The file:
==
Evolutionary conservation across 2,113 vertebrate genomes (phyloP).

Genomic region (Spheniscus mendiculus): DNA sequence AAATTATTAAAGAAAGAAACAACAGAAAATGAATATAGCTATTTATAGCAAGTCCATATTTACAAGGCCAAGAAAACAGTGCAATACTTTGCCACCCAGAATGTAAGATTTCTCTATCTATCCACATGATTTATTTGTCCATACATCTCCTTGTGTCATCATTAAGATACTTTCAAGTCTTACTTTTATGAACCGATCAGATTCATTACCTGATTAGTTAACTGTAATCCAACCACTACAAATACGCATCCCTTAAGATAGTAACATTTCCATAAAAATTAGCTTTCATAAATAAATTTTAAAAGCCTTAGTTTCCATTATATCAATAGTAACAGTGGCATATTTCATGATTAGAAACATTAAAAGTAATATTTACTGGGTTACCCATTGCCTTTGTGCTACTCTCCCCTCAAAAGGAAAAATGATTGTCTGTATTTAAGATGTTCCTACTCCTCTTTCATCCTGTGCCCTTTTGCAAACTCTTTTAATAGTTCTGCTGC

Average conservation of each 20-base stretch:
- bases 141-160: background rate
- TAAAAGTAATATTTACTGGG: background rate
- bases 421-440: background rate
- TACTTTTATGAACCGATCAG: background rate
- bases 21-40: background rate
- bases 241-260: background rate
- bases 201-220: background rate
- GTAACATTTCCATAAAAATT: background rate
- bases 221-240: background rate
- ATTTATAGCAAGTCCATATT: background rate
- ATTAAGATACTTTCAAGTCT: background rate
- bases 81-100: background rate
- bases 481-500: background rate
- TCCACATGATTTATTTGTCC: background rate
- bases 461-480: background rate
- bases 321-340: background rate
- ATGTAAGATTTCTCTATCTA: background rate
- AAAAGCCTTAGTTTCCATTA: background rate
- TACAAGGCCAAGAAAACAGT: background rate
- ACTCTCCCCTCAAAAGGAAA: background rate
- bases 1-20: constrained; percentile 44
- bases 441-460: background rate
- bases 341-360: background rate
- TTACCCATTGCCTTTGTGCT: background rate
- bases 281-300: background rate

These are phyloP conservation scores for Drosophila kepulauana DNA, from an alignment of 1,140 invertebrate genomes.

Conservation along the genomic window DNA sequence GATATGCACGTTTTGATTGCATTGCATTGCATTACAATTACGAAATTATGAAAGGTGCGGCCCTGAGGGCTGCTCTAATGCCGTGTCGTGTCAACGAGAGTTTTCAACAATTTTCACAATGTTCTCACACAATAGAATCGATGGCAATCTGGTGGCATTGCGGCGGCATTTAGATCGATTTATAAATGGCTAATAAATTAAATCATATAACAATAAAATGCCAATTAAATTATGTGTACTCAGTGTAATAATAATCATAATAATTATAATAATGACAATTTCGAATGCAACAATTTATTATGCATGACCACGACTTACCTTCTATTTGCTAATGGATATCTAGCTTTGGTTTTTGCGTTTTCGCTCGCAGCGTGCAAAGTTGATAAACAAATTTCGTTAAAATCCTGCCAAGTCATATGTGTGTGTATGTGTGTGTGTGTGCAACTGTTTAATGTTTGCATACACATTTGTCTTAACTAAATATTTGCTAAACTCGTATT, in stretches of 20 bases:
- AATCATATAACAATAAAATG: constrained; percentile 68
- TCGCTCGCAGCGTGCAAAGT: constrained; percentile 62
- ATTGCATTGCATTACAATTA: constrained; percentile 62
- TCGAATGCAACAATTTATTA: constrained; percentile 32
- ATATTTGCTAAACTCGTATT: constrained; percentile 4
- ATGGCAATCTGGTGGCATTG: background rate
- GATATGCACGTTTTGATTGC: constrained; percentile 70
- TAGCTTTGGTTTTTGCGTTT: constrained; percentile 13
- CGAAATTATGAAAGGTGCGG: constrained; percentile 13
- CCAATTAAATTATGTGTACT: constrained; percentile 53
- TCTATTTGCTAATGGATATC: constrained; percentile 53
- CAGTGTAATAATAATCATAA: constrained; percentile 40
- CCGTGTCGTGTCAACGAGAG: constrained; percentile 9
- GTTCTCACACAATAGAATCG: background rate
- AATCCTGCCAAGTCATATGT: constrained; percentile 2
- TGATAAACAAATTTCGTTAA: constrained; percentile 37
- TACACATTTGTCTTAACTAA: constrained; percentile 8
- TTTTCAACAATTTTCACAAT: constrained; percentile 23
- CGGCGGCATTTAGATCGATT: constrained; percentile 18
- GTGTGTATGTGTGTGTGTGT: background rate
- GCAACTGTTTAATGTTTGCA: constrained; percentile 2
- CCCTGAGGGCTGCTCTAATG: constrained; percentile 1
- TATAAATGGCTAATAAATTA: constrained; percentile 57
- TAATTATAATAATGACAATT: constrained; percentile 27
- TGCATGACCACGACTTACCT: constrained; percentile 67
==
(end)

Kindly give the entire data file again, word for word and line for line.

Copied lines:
Evolutionary conservation across 2,113 vertebrate genomes (phyloP).

Genomic region (Spheniscus mendiculus): DNA sequence AAATTATTAAAGAAAGAAACAACAGAAAATGAATATAGCTATTTATAGCAAGTCCATATTTACAAGGCCAAGAAAACAGTGCAATACTTTGCCACCCAGAATGTAAGATTTCTCTATCTATCCACATGATTTATTTGTCCATACATCTCCTTGTGTCATCATTAAGATACTTTCAAGTCTTACTTTTATGAACCGATCAGATTCATTACCTGATTAGTTAACTGTAATCCAACCACTACAAATACGCATCCCTTAAGATAGTAACATTTCCATAAAAATTAGCTTTCATAAATAAATTTTAAAAGCCTTAGTTTCCATTATATCAATAGTAACAGTGGCATATTTCATGATTAGAAACATTAAAAGTAATATTTACTGGGTTACCCATTGCCTTTGTGCTACTCTCCCCTCAAAAGGAAAAATGATTGTCTGTATTTAAGATGTTCCTACTCCTCTTTCATCCTGTGCCCTTTTGCAAACTCTTTTAATAGTTCTGCTGC

Average conservation of each 20-base stretch:
- bases 141-160: background rate
- TAAAAGTAATATTTACTGGG: background rate
- bases 421-440: background rate
- TACTTTTATGAACCGATCAG: background rate
- bases 21-40: background rate
- bases 241-260: background rate
- bases 201-220: background rate
- GTAACATTTCCATAAAAATT: background rate
- bases 221-240: background rate
- ATTTATAGCAAGTCCATATT: background rate
- ATTAAGATACTTTCAAGTCT: background rate
- bases 81-100: background rate
- bases 481-500: background rate
- TCCACATGATTTATTTGTCC: background rate
- bases 461-480: background rate
- bases 321-340: background rate
- ATGTAAGATTTCTCTATCTA: background rate
- AAAAGCCTTAGTTTCCATTA: background rate
- TACAAGGCCAAGAAAACAGT: background rate
- ACTCTCCCCTCAAAAGGAAA: background rate
- bases 1-20: constrained; percentile 44
- bases 441-460: background rate
- bases 341-360: background rate
- TTACCCATTGCCTTTGTGCT: background rate
- bases 281-300: background rate

These are phyloP conservation scores for Drosophila kepulauana DNA, from an alignment of 1,140 invertebrate genomes.

Conservation along the genomic window DNA sequence GATATGCACGTTTTGATTGCATTGCATTGCATTACAATTACGAAATTATGAAAGGTGCGGCCCTGAGGGCTGCTCTAATGCCGTGTCGTGTCAACGAGAGTTTTCAACAATTTTCACAATGTTCTCACACAATAGAATCGATGGCAATCTGGTGGCATTGCGGCGGCATTTAGATCGATTTATAAATGGCTAATAAATTAAATCATATAACAATAAAATGCCAATTAAATTATGTGTACTCAGTGTAATAATAATCATAATAATTATAATAATGACAATTTCGAATGCAACAATTTATTATGCATGACCACGACTTACCTTCTATTTGCTAATGGATATCTAGCTTTGGTTTTTGCGTTTTCGCTCGCAGCGTGCAAAGTTGATAAACAAATTTCGTTAAAATCCTGCCAAGTCATATGTGTGTGTATGTGTGTGTGTGTGCAACTGTTTAATGTTTGCATACACATTTGTCTTAACTAAATATTTGCTAAACTCGTATT, in stretches of 20 bases:
- AATCATATAACAATAAAATG: constrained; percentile 68
- TCGCTCGCAGCGTGCAAAGT: constrained; percentile 62
- ATTGCATTGCATTACAATTA: constrained; percentile 62
- TCGAATGCAACAATTTATTA: constrained; percentile 32
- ATATTTGCTAAACTCGTATT: constrained; percentile 4
- ATGGCAATCTGGTGGCATTG: background rate
- GATATGCACGTTTTGATTGC: constrained; percentile 70
- TAGCTTTGGTTTTTGCGTTT: constrained; percentile 13
- CGAAATTATGAAAGGTGCGG: constrained; percentile 13
- CCAATTAAATTATGTGTACT: constrained; percentile 53
- TCTATTTGCTAATGGATATC: constrained; percentile 53
- CAGTGTAATAATAATCATAA: constrained; percentile 40
- CCGTGTCGTGTCAACGAGAG: constrained; percentile 9
- GTTCTCACACAATAGAATCG: background rate
- AATCCTGCCAAGTCATATGT: constrained; percentile 2
- TGATAAACAAATTTCGTTAA: constrained; percentile 37
- TACACATTTGTCTTAACTAA: constrained; percentile 8
- TTTTCAACAATTTTCACAAT: constrained; percentile 23
- CGGCGGCATTTAGATCGATT: constrained; percentile 18
- GTGTGTATGTGTGTGTGTGT: background rate
- GCAACTGTTTAATGTTTGCA: constrained; percentile 2
- CCCTGAGGGCTGCTCTAATG: constrained; percentile 1
- TATAAATGGCTAATAAATTA: constrained; percentile 57
- TAATTATAATAATGACAATT: constrained; percentile 27
- TGCATGACCACGACTTACCT: constrained; percentile 67